The Blue Velvet Project

Blue Velvet, 47 seconds at a time by Nicholas Rombes

  • The Blue Velvet Project: A Pause

    The project is on pause today, and will return on Wednesday with post #123 with a frame from second 5781. In the meantime, here is a peephole look into the frame: And here are some key words that will govern Wednesday’s post: night glass creaking collective unconscious rhizome Laura Mulvey escape Patricia Norris false selves Over the period of one full year — three days per week — The Blue Velvet Project will seize a frame every 47 seconds of David Lynch’s classic to explore. These posts will run until second 7,200 in August 2012. For a complete archive of…  Read more

    On Jun 11, 2012
    By on Jun 11, 2012Columns
  • The Blue Velvet Project, #122

    Second #5734, 95:34 There is a look of pity on Detective Williams’s face as he delivers his warning to Jeffrey not to “blow it.” At this point, it’s not entirely clear whose side the Detective is on; is his Hollywood stock detective outfit for real, or is he—like the “well-dressed man”—wearing a disguise? His warning to Jeffrey, as he takes him by the arms and looks into his eyes, is like a secret communication, a signal to Jeffrey not to rush things, not dig too deeply because what he might find at the terrible, rotten core of things is not…  Read more

    On Jun 8, 2012
    By on Jun 8, 2012Columns
  • The Blue Velvet Project: Detour Into a Dissolve

    A frame from between posts 120 and 121. By the 1830s, he [Henry Langdon Childe] had developed and perfected the [magic lantern] technique of ‘dissolving views,’ in which one picture faded out as the next one faded in. The images were aligned on the screen and the light remained a constant intensity, creating a smooth, gradual transition. This permitted a wide variety of effects that had not previously been possible. (From The Emergence of Cinema, by Charles Musser, University of California Press, 1990.) A dissolve is the superimposition of a fade-out onto a fade-in, achieved by reversing and them re-filming…  Read more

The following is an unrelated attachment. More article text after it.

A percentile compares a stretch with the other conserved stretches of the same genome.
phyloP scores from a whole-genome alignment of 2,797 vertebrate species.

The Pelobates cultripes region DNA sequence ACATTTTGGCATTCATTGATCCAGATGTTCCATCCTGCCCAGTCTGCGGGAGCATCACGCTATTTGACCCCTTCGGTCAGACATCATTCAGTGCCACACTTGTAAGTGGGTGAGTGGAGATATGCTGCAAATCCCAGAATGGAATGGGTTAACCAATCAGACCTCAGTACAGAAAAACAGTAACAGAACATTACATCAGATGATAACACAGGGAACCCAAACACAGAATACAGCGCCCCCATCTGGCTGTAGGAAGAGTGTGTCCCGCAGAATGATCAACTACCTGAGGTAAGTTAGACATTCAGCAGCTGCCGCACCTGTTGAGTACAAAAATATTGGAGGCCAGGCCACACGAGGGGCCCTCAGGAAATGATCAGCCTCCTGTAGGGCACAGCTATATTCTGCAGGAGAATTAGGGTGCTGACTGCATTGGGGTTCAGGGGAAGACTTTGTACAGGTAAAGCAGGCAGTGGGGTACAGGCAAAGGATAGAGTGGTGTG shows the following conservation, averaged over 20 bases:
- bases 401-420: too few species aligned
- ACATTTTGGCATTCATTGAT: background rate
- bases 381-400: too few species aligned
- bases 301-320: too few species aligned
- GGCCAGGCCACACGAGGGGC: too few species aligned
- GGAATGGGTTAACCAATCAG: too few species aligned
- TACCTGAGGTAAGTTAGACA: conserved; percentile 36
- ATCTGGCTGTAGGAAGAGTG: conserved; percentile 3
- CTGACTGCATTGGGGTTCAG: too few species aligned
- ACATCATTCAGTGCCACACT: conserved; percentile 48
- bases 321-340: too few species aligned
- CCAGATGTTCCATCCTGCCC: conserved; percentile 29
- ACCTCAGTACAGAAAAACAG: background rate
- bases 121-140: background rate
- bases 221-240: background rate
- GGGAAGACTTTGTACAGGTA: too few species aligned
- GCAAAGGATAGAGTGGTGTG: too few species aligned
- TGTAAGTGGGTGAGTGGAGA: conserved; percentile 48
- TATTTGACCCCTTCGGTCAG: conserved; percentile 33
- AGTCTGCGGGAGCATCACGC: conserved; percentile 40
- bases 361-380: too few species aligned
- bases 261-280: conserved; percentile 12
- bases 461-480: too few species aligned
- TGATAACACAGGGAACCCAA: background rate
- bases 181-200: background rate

On Jun 6, 2012
    By on Jun 6, 2012Columns
  • The Blue Velvet Project, #121

    Second #5687, 94:47 Jeffrey approaches Sandy’s house, to pick her up for a date. He wears a black shirt and a white tie. Neither he nor the audience, at this point, know the meaning of the police car. The lens flare cuts the screen in half horizontally. In the fantasy, science fiction dimension of the film, the blue light is a laser beam, aimed at Jeffrey. The car is Detective Gordon’s, the Man in Yellow. He will enter the house, and will spook Jeffrey. In response, Detective Williams will take him by the shoulders and tell him: “Easy does it,…  Read more

    On Jun 4, 2012
    By on Jun 4, 2012Columns
  • The Blue Velvet Project, #120

    Second #5640, 94:00 The space behind Detective Williams — his accusatory gaze upon Sandy moments after Jeffrey has left — is unexplored in the film. He stands with his back to the darkness, his hand against the wall. There is the possibility of a fist. In a 2003 interview, filmmaker Chris Marker said that DVD technology is obviously superb, but it isn’t always cinema. Godard nailed it once and for all: at the cinema, you raise your eyes to the screen; in front of the television, you lower them. Then there is the role of the shutter. Out of the…  Read more

    On Jun 1, 2012
    By on Jun 1, 2012Columns
  • The Blue Velvet Project, #119